We have included Rumex bequaertii in the synonymy of this species, as so treated in several recent treatments such as the Flora of Somalia[
]. Some authorities, however, still recognise this as a distinct African species and, if this becomes more commonly accepted, then the reports here that are from Africa would need to be transferred to Rumex bequaertii[
Rumex andreaeanus Makino
Rumex baehnii Rech.f.
Rumex bequaertii De Wild.
Rumex camptodon Rech.f.
Rumex esquirolii H.Lév.
Rumex hamatus Trevir.
Rumex hamulosus Meisn.
Rumex hararensis Dammer
Rumex quarrei De Wild.
Rumex ramulosus Meisn.
Rumex remotiflorus Sam.
Rumex roxburghianus Schult. & Schult.f.
Rumex steudelianus Meisn.
Rumex uncatus Schult. & Schult.f.
Rumex uncinatus Schult. & Schult.f.
Rumex nepalensis is a herbaceous, perennial plant producing erect, branched stems 50 - 180cm tall from a large rootstock[
The plant is sometimes harvested from the wild for local use as a food, medicine and source of tannins.
Plants can contain quite high levels of oxalic acid, which is what gives the leaves of many members of this genus an acid-lemon flavour. Perfectly alright in small quantities, the leaves should not be eaten in large amounts since the oxalic acid can lock-up other nutrients in the food, especially calcium, thus causing mineral deficiencies. The oxalic acid content will be reduced if the plant is cooked. People with a tendency to rheumatism, arthritis, gout, kidney stones or hyperacidity should take especial caution if including this plant in their diet since it can aggravate their condition[
SW. Europe through Asia to China, Vietnam and Indonesia; Africa, mainly in the east from Eritrea and Somalia to S. Africa
Cultivated areas and grazed ground, 1,200 - 4,300 metres from Afghanistan to S.W. China[
]. Grassland, bushland, rain-forest, forest edges, riverside grassland, swamps; at elevations from 690 - 3,700 metres in Africa[
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Rumex nepalensis is a plant of the warm temperate to tropical zones, usually being found at higher elevations in the tropics.
Species in this genus generally succeed in a variety of soils, but they prefer deep fertile moderately heavy soils that are humus-rich, moisture-retentive and also well-drained, with a position in full-sun or part shade[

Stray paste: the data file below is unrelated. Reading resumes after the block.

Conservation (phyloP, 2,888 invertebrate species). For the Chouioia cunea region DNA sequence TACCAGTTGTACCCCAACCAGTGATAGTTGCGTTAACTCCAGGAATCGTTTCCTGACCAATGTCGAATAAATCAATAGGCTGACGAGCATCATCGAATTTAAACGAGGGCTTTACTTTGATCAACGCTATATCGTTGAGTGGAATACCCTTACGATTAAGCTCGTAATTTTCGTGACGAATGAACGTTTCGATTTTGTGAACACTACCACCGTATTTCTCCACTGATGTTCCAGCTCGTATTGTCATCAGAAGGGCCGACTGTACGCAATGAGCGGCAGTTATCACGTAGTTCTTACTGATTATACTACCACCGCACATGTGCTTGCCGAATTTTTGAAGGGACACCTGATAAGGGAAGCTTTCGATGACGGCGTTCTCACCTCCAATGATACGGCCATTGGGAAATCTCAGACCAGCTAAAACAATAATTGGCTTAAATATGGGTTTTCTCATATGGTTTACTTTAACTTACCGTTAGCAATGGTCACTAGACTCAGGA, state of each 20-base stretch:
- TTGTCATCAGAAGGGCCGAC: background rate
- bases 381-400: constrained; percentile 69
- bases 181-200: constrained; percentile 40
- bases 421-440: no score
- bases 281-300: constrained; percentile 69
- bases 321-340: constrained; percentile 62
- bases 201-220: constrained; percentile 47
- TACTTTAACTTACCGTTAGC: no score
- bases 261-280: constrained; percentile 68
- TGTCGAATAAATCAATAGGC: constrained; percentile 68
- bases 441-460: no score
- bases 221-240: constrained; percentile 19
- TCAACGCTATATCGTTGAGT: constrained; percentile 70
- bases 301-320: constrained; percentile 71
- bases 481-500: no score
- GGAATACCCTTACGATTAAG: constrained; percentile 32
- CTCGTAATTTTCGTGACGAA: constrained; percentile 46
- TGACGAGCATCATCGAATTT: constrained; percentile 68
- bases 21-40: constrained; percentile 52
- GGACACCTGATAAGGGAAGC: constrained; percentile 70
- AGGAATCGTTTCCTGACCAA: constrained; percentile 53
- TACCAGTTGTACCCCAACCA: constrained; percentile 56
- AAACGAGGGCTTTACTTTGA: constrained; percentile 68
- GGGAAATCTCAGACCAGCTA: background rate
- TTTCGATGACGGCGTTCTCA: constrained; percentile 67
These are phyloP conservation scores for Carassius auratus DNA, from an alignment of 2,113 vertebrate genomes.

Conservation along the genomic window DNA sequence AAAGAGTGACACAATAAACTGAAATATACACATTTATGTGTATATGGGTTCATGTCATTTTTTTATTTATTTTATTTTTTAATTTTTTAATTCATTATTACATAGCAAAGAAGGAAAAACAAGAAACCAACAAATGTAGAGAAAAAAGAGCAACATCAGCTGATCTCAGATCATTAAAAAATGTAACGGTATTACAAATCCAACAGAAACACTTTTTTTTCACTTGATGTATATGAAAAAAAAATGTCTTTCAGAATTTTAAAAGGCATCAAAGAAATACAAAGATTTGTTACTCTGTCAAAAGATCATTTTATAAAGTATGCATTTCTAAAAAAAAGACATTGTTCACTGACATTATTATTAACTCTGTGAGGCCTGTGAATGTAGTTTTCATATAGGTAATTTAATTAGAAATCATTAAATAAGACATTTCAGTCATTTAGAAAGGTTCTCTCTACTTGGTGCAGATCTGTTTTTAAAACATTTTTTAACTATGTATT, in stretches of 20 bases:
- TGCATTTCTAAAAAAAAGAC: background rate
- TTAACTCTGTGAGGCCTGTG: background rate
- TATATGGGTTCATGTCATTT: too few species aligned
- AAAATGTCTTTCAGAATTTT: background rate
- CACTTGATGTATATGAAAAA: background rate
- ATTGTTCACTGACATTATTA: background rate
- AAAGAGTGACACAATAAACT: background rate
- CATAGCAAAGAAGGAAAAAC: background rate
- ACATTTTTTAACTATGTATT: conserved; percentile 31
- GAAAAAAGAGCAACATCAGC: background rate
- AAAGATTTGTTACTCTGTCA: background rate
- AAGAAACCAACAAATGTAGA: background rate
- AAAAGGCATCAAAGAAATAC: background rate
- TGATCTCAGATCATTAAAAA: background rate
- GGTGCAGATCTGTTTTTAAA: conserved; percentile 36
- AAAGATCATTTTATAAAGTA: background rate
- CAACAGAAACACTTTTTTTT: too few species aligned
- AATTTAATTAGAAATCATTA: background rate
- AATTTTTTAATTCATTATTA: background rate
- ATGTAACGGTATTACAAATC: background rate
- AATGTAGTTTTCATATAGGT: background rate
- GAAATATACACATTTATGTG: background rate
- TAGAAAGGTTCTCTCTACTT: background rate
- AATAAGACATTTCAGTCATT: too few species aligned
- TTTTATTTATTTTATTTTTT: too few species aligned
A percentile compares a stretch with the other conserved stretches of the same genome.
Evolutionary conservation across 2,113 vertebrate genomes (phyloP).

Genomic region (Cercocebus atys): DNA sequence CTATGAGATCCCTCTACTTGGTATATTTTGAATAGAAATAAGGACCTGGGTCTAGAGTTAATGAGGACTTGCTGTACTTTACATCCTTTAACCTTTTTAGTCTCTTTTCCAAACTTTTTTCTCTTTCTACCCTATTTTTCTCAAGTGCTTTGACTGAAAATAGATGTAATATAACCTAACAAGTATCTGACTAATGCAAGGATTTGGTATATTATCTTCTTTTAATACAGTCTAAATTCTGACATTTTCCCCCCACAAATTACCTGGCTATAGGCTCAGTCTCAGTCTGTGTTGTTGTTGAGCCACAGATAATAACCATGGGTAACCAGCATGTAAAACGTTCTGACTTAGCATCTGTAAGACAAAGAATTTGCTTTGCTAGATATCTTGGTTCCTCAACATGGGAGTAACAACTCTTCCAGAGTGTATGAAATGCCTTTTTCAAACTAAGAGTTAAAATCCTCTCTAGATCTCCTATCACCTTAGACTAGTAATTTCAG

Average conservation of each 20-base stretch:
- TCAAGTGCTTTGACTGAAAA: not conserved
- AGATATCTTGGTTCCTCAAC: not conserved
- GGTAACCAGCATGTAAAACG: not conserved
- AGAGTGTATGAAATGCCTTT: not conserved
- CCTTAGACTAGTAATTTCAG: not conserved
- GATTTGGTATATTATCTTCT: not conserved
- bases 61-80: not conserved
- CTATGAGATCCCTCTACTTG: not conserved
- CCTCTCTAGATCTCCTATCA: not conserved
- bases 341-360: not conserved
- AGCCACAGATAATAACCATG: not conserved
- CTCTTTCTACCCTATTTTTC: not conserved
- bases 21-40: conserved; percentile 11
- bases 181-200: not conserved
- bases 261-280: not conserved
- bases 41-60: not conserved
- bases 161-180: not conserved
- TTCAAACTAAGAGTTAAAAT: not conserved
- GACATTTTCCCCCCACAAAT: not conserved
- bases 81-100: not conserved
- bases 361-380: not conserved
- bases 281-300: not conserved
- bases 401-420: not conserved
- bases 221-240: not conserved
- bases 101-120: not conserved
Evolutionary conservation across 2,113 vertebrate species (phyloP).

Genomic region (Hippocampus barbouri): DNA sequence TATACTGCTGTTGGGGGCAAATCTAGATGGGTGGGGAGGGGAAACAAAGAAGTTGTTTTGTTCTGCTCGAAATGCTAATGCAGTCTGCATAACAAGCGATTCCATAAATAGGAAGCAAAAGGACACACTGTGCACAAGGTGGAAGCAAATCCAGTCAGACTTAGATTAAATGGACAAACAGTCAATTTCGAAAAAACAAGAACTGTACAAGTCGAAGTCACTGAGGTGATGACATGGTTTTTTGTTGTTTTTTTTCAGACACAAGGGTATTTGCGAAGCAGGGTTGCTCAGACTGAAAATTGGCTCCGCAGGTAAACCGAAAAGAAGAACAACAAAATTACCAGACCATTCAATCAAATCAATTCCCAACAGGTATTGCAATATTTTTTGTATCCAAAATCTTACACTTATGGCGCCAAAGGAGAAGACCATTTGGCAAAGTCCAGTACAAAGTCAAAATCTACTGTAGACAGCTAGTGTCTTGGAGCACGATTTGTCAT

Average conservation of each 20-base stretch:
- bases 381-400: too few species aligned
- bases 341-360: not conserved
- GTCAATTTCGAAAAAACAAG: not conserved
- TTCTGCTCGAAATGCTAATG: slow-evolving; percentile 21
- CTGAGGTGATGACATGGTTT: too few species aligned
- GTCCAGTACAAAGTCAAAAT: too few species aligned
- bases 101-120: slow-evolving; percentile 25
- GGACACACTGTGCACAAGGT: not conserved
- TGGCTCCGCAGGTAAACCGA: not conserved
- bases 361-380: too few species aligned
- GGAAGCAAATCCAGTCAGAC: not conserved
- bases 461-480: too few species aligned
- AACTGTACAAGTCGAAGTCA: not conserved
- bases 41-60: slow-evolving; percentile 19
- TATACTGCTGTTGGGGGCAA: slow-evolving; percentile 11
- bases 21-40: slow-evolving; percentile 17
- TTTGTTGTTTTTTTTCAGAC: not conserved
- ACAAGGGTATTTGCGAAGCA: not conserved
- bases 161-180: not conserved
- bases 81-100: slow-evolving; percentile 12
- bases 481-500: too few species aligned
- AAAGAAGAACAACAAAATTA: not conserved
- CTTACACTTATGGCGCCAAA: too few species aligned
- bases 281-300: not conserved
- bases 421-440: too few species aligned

Being wind -pollinated, Rumex species usually hybridize readily, especially with other members of the genus they are more closely related to[
Tender young leaves and shoots - cooked as a vegetable[
]. Usually only eaten in times of scarcity and then mixed with other vegetables[
The root is purgative[
]. It is used as a substitute for rhubarb (Rheum spp.)[
]. A decoction of the root is drunk for the treatment of rheumatism, colic, stomach-ache and abdominal pains caused by intestinal parasites[
A strong decoction of the root is applied to dislocated bones[
]. A paste of the root is applied to swollen gums[
]. The roasted root is applied to abscesses[
The leaves are used in the treatment of colic[
]. A strong leaf decoction is said to be effective in the treatment of schistosomiasis[
The juice of the leaves is applied externally to relieve headaches[
]. The crushed leaves are applied as a poultice on wounds[
The plant is also considered to be antidote, depurative and laxative, as well as a medicine for treating coughs and headaches[
A decoction of the plant is used to wash the body in order to alleviate body pain[
The root contains 5 - 13% tannin[
]. It is used for dyeing[
Although no specific mention has been made for this species, dark green to brown and dark grey dyes can be obtained from the roots of many species in this genus, They do not need a mordant[
The plant is used to clean blackened cooking pots[
Seed - sow spring in a cold frame. When they are large enough to handle, prick the seedlings out into individual pots and plant them out in the summer.
Division in spring.